When a person is diagnosed with cancer, it can become quite isolating for both the patient and the family. Often times, friends and family may feel their visit is an imposition not wanting to “get in the way” or “bother the patient.” This couldn’t be further from the truth, at least not in our case.
A large part of treatment is the positive reinforcement patients hear not only from their healthcare professionals but from family and friends alike. Day after day, week after week, we received calls, cards, letters, and sometimes care packages that meant the world to us.
Personally speaking, we were always happy to see a friendly face. Simply knowing there were so many people willing to reach out and help, keeping us in their thoughts and prayers, brought strength in times we needed it most. All calls and visits were welcome and at times longed for.
As a caregiver, there were many solitary nights, when a simple call from a member of my family or a friend helped me through the loneliness. As a cancer patient and as a caregiver, you must stay positive and fight the good fight, because treatments are improving, success rates are getting better and you simply do not know what the future has in store. You cannot allow this disease to beat you. You must stay strong.
As my husband completed treatment, he began to experience the after effects of treatment. We were exhausted and facing yet a new set of challenges. Treatment was over, so there weren’t any weekly doctor appointments, no one to “check-up” on his progress, no one to offer any suggestions, helpful tips or words of encouragement. We were on our own.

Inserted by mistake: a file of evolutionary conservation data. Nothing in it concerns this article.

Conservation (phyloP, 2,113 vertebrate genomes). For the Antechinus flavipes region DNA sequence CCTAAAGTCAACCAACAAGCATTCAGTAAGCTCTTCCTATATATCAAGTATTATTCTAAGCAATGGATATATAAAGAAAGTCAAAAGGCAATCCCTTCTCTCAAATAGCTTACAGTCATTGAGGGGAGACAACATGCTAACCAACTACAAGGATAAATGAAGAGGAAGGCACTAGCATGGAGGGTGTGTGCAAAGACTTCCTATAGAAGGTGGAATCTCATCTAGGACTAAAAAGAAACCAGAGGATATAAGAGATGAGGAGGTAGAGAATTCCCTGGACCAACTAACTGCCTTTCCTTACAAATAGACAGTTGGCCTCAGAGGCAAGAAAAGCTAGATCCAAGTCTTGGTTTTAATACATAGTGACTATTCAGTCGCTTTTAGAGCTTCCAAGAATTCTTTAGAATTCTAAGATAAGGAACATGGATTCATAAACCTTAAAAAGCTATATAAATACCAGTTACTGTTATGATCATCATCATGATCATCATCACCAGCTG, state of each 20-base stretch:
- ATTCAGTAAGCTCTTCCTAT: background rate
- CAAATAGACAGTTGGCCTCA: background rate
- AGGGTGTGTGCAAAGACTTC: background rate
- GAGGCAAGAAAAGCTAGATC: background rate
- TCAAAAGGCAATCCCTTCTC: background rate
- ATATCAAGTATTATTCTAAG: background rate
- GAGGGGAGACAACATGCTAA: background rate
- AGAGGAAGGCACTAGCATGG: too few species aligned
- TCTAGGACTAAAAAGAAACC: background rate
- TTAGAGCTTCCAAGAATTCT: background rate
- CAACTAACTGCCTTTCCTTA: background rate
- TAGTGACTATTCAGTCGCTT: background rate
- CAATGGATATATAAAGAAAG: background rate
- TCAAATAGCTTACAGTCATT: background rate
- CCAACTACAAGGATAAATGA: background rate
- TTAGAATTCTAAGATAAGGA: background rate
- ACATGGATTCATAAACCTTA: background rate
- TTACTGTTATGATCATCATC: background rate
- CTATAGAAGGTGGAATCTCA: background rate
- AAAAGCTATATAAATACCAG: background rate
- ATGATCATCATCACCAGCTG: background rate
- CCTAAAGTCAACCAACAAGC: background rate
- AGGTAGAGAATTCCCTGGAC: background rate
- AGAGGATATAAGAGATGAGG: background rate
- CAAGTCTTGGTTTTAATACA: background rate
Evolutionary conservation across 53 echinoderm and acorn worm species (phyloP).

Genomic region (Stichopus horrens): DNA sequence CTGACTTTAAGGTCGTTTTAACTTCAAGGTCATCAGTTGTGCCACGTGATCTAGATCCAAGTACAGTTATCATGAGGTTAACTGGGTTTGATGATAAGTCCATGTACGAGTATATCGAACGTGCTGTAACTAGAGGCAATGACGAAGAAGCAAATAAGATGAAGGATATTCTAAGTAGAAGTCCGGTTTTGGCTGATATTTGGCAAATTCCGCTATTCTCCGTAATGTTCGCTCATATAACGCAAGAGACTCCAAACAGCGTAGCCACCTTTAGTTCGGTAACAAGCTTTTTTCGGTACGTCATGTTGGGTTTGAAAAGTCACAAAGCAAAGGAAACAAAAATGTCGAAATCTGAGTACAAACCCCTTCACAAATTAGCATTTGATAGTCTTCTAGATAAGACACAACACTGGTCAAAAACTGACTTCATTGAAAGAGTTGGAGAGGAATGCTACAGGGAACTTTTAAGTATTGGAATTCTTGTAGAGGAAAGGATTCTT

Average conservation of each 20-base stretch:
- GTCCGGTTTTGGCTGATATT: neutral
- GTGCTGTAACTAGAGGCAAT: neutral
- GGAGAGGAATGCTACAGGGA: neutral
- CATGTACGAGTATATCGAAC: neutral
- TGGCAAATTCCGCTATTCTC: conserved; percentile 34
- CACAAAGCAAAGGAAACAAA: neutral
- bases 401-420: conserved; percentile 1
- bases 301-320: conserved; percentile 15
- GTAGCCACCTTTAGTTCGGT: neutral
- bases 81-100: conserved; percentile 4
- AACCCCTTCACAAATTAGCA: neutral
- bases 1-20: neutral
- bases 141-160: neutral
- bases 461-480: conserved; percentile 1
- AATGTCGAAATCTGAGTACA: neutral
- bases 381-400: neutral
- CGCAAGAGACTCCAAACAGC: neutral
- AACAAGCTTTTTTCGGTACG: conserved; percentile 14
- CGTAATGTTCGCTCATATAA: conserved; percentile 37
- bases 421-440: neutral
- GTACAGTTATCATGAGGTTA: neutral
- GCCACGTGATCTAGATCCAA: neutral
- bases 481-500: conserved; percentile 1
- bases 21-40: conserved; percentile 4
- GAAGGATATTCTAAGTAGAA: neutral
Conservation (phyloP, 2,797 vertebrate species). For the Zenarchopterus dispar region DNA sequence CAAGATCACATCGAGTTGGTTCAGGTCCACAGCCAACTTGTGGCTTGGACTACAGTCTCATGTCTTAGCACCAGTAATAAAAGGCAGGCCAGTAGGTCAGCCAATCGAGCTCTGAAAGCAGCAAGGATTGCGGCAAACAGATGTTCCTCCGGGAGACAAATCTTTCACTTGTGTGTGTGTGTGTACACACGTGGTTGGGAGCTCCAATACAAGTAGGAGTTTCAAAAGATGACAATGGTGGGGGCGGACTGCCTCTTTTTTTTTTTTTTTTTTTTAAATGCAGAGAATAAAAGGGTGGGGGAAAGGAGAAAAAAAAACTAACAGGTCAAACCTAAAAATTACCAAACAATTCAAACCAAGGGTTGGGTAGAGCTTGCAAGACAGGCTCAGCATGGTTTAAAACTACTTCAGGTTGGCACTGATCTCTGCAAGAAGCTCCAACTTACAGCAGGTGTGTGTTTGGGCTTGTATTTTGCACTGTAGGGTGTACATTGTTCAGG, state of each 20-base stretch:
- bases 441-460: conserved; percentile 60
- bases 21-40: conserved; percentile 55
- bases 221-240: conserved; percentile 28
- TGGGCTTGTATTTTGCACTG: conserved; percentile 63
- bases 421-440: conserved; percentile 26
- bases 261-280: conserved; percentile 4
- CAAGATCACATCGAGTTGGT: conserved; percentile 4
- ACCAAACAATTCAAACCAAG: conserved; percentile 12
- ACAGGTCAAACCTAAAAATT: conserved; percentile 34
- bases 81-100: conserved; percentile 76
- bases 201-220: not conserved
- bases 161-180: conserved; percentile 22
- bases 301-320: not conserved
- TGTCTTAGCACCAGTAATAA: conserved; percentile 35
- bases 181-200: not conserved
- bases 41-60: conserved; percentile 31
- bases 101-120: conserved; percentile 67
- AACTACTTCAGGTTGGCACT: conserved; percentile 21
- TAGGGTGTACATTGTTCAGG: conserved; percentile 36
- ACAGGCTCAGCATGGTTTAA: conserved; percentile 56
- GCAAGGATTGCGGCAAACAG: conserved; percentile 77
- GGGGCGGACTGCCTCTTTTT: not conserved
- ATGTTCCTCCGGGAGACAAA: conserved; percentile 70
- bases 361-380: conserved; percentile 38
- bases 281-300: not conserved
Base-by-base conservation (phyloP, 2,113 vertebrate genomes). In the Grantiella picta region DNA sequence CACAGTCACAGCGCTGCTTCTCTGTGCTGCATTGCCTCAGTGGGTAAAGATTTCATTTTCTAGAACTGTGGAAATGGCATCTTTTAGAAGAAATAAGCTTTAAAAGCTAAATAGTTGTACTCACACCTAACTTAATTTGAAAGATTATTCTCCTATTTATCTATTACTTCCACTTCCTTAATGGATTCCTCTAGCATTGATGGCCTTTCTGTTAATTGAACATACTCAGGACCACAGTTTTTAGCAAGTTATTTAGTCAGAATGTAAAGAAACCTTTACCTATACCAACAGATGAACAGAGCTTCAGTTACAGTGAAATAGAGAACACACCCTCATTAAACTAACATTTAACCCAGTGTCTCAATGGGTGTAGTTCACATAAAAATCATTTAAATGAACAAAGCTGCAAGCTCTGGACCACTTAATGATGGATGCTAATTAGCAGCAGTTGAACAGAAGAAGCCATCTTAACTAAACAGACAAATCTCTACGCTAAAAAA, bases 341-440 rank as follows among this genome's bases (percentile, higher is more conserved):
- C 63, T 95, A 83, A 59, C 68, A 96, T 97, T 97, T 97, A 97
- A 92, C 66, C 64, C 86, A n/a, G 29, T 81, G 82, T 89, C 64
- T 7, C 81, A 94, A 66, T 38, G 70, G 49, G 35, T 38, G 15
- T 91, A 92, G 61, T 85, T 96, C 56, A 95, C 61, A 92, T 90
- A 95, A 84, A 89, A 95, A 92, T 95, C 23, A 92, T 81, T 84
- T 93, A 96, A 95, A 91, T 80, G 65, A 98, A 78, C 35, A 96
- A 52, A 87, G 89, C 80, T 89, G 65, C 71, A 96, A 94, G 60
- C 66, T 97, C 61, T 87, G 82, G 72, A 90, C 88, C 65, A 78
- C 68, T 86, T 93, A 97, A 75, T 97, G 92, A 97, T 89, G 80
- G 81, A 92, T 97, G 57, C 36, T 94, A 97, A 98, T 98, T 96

This is when you are most vulnerable and must reach out to support groups, for both patient and caregiver. Your emotions are on a perpetual roller coaster, but with the advice of perfect strangers we were able to get through the worst of times. The best advice inevitably came from someone who had a similar experience, and she said, “Do not become isolated, reach out and talk to anyone and everyone, you’ll be amazed.” And she was right; people are amazing and incredibly supportive.
Because of the help we received, I am happy to speak or write to any new patient or their caregiver about our journey and listen to their fears and concerns for their loved ones and themselves. In fact, it is one of the reasons I wrote Destination Cancer Free. Hearing from ordinary people facing similar extraordinary circumstances helps to reinforce that you too will get through this. I want to help others face this challenge that life has presented and to stress the importance to everyone to never give up!
Sites such as WhatNext.com allow patients and caregivers to do just that. Share their questions, concerns and fears with others that have walked the path before them. Together we are stronger.
Barbara is a caregiver for her Husband who is a Head & Neck Cancer survivor, and a WhatNexter. You can visit her profile page on WhatNext by clicking here. She is author of the book Destination Cancer Free, which can be found here. Destination Cancer Free